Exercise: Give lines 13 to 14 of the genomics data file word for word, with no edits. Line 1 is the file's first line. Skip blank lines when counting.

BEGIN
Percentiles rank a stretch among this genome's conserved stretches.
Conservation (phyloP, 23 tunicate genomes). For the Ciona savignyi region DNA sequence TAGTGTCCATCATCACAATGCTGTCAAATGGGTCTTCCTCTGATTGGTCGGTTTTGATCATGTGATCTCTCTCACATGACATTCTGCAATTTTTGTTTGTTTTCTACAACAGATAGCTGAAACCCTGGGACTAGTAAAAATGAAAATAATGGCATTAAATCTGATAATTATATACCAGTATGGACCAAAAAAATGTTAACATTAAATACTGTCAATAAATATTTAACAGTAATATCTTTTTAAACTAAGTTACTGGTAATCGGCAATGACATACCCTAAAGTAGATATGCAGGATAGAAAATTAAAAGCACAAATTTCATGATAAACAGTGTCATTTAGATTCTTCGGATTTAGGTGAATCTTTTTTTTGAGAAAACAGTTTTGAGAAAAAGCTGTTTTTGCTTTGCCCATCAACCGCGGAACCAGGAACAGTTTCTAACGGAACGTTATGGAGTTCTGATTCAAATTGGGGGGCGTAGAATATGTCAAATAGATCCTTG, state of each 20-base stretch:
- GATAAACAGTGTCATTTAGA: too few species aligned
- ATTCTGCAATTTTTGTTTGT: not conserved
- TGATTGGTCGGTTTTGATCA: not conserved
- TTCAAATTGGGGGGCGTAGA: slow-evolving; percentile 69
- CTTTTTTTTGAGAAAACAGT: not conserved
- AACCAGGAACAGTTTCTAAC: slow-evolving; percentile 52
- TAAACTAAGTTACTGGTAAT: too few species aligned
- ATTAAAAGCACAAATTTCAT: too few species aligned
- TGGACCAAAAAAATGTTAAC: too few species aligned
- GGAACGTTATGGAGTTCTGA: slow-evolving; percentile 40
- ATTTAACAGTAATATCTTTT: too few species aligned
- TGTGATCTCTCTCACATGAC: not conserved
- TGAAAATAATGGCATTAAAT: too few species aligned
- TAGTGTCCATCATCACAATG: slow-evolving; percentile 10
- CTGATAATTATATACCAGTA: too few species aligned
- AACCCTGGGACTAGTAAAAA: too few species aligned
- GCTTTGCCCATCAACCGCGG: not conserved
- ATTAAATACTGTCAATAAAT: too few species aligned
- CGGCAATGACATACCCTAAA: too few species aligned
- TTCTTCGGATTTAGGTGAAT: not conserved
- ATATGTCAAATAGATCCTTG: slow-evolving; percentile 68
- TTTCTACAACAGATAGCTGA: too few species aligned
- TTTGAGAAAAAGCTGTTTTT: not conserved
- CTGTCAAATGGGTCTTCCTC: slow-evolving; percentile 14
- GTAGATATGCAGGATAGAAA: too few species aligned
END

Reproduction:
- ATTTAACAGTAATATCTTTT: too few species aligned
- TGTGATCTCTCTCACATGAC: not conserved